Marsha Garces Williams

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Marsha Garces Williams
Marsha Williams (cropped).jpg
Williams at the 61st Academy Awards
Born Marsha Garces
(1956-06-18) June 18, 1956 (age 60)
Milwaukee, Wisconsin, U.S.[1]
Residence San Francisco, California[2]
Occupation Film producer, philanthropist
Years active 1991–present[3]
Spouse(s) Robin Williams
(m. 1989; div. 2010)
Children 2, including Zelda Williams

Marsha Garces Williams[2][4] (born June 18, 1956) is an American film producer and philanthropist.[3][2][5] She is the former wife of actor and comedian Robin Williams.[3][5]

Early life[edit]

Marsha Garces Williams was born in Milwaukee, Wisconsin. She grew up in Shorewood, Wisconsin and attended Shorewood High School.[6] Garces' father, Leon Garces, was a Filipino born in Ubay, Bohol who moved to the United States in 1929.[7][8] He later served in the United States Navy during World War II.[7][9] Her mother, Ina Rachel Mattila,[7] was Finnish.[8][10][11]

Personal life and career[edit]

Garces married Robin Williams on April 30, 1989, following the 1988 divorce from his first wife, Valerie. When the pair were married, Garces was already pregnant with Williams' child. Garces met Williams in 1984 when she was employed as a nanny for Williams' son Zachary. Previously, Garces was a painter working as a waitress.[12][13] Their romantic relationship began in 1986.[5] During their marriage, they had two children, Zelda Rae and Cody Alan, born in 1989 and 1991, respectively.[13] In March 2008, she filed for divorce from Williams citing irreconcilable differences.[3] Their divorce was finalized in 2010.[14]

After working as the family's nanny, Garces worked with Williams as his personal assistant on films such as Good Morning, Vietnam (1987) and Dead Poets Society (1989).[5][9][12] She was later the producer for several of Williams' films.[3][5][11] Together, they founded a film production company, Blue Wolf Productions, in 1991.[3] Garces Williams has been involved philanthropically with organizations such as Doctors Without Borders and Seacology.[3][5]

Filmography[edit]

Awards[edit]

References[edit]

  1. ^ Benson, Charles (August 11, 2014). "Locals react to passing of comedian, actor Robin Williams". TODAY'S TMJ4. 
  2. ^ a b c Loos, Ted (October 11, 2012). "What He Prefers: Staying at Home to Spin Gold". The New York Times. 
  3. ^ a b c d e f g h i j k Garchik, Leah (March 27, 2008). "Robin Williams' wife files for divorce after nearly 19 years". The San Francisco Chronicle. 
  4. ^ a b "Extinction Soup – Supporters". Sea to Sky Productions. Retrieved August 16, 2014.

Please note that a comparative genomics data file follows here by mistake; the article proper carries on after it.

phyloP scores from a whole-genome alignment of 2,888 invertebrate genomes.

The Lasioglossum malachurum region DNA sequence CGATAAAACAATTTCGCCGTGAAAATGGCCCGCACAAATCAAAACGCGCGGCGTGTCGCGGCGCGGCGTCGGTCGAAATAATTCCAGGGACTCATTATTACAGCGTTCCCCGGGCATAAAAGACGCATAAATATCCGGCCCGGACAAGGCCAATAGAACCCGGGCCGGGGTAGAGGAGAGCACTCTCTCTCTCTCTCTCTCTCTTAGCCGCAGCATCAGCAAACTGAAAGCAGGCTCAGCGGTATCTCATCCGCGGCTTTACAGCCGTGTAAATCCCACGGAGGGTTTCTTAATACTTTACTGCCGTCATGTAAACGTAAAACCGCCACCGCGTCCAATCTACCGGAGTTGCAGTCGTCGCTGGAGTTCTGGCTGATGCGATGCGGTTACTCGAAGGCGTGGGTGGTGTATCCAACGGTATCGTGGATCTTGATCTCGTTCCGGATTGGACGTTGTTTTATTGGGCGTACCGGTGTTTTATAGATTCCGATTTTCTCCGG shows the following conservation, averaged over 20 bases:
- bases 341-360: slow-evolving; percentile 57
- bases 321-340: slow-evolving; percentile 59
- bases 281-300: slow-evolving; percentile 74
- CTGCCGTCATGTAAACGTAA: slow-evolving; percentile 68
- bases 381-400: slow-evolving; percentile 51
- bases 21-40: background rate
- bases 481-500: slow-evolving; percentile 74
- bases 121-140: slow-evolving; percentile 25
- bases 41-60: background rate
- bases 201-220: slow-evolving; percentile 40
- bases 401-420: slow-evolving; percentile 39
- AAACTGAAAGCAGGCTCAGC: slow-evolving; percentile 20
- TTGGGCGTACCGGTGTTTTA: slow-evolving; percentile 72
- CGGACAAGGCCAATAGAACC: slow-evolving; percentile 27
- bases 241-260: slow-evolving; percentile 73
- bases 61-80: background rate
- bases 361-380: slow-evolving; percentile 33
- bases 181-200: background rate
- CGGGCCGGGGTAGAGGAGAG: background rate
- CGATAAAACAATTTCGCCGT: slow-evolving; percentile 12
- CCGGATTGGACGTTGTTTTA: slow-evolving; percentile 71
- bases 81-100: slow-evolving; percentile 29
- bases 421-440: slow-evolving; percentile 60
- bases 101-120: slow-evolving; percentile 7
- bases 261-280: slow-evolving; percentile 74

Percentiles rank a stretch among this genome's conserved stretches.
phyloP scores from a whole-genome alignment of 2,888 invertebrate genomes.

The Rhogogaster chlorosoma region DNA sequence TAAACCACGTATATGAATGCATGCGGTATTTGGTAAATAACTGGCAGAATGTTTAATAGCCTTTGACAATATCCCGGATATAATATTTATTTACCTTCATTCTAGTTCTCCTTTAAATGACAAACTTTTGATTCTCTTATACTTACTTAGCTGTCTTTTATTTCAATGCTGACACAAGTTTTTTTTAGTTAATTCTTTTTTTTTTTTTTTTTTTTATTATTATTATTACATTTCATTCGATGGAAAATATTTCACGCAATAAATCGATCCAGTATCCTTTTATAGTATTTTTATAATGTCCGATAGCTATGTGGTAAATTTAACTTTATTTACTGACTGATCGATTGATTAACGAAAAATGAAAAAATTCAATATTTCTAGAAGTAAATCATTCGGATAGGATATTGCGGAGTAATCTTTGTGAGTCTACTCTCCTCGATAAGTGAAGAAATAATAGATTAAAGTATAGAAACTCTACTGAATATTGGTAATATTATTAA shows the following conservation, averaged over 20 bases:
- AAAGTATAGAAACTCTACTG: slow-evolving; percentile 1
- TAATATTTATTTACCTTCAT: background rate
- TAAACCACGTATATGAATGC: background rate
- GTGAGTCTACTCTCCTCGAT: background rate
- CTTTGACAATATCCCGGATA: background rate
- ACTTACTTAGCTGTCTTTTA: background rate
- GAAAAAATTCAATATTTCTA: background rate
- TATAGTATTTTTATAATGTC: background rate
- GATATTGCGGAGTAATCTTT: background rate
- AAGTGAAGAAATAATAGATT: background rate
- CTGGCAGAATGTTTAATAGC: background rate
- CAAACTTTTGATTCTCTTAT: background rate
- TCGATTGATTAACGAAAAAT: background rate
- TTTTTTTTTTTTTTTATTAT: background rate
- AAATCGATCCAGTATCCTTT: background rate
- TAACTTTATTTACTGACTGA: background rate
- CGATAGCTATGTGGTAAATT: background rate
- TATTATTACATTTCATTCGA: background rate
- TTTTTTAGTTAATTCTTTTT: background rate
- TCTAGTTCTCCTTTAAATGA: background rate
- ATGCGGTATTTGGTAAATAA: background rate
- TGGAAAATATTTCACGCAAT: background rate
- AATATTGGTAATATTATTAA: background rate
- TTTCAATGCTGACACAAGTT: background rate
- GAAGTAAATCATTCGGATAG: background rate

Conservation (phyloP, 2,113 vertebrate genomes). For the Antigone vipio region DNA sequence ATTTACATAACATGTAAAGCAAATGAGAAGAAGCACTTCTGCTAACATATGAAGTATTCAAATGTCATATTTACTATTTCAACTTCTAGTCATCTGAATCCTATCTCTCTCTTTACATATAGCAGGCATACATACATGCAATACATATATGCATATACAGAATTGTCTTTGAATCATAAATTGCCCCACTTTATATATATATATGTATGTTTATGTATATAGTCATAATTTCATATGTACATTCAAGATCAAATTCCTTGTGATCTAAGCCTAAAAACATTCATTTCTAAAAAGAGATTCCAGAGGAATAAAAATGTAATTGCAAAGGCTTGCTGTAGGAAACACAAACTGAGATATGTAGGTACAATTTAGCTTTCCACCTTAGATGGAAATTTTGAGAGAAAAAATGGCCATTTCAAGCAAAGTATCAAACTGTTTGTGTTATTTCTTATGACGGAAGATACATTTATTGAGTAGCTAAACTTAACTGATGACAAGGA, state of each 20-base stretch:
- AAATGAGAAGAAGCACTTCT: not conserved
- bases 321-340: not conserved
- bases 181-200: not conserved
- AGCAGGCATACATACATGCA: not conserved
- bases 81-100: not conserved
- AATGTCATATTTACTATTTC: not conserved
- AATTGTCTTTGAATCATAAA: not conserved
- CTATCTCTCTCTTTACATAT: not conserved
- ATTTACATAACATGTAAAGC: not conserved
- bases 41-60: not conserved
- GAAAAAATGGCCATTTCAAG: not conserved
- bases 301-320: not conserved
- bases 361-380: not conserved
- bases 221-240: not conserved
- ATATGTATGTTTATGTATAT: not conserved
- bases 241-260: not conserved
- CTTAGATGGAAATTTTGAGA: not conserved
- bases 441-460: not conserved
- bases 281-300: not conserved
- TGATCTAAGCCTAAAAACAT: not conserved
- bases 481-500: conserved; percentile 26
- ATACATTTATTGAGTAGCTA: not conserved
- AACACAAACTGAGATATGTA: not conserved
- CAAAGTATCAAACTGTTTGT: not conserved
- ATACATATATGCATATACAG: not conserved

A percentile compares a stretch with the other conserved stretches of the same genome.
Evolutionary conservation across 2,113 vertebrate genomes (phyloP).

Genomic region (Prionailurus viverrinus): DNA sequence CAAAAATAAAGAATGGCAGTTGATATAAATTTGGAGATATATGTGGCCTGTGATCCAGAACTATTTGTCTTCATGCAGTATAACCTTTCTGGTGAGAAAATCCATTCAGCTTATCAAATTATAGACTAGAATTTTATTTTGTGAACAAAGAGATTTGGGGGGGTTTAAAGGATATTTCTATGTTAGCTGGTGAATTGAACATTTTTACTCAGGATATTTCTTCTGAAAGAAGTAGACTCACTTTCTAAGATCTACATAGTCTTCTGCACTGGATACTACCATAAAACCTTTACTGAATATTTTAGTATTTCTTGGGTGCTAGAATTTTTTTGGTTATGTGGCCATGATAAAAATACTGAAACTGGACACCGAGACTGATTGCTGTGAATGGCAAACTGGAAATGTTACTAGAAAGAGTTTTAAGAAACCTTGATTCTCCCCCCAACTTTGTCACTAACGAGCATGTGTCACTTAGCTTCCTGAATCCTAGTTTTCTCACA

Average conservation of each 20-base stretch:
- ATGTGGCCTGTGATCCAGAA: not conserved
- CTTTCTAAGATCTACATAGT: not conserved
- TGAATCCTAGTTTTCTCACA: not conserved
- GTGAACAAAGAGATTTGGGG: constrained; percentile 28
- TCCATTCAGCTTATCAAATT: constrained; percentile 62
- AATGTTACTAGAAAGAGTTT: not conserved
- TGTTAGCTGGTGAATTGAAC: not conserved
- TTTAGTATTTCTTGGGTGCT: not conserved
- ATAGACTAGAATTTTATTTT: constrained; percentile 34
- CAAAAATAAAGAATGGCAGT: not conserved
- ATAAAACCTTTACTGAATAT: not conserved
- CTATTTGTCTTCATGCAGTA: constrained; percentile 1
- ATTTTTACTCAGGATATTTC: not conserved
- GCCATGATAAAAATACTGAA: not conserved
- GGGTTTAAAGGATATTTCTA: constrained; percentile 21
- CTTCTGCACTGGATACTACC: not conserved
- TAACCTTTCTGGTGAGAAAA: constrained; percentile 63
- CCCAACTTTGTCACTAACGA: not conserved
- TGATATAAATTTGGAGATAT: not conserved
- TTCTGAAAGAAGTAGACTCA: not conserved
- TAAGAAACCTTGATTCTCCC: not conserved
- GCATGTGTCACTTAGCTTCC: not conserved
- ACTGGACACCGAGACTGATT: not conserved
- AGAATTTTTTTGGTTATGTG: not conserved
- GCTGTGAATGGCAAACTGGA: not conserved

5. ^ a b c d e f Clehane, Diane; Dagostino, Mark; Mikelbank, Peter; Orr, Andrea (April 14, 2008). "Robin Williams Surprise Split". People. 69 (14). Retrieved 13 August 2014. 
  6. ^ Dudek, Duane (August 11, 2014). "Tears of a clown: My interview with the late Robin Williams". Milwaukee Journal Sentinel. 
  7. ^ a b c "Funeral Notices – GARCES, Pantaleon Marciano Fernandez "Leon"". Tucson Citizen. March 15, 2002. Retrieved 14 August 2014. Born July 27, 1909 in Ubay, Bohol, Philippines, he immigrated to the United States in 1929 
  8. ^ a b Lo, Ricardo F. (August 13, 2014). "The Robin Williams that I met in Tokyo". The Philippine Star. 
  9. ^ a b "How Robin Williams remained close to Pinoy family even after divorce with Fil-Am wife". GMA News Online. August 12, 2014. 
  10. ^ Giles, Jeff (August 11, 2014). "Robin Williams: Fears of a Clown". The Rolling Stones. 
  11. ^ a b Nepales, Ruben V. (August 13, 2014). "Williams called ex-wife 'Finnipino'". Philippine Daily Inquirer. 
  12. ^ a b Darrach, Brad (February 22, 1988). "A Comic's Crisis of the Heart". People. 29 (7). Retrieved August 21, 2014. 
  13. ^ a b Hobson, Louis B. (September 20, 1998). "Through heaven and hell for Williams". Canoe.ca. He and Velardi never fully reconciled, and in 1984 the couple hired Marsha Garces, a young painter who'd been working as a waitress, to be Zachary's nanny. 
  14. ^ Chaney, Jen (October 24, 2011). "Robin Williams and Susan Schneider reportedly wed". Washington Post. Retrieved 18 August 2014. 
  15. ^ "Mrs. Doubtfire (1993)". NYTimes.com. Retrieved 16 August 2014. 
  16. ^ "Robin Williams: Live On Broadway". NYTimes.com. Retrieved August 16, 2014. 

External links[edit]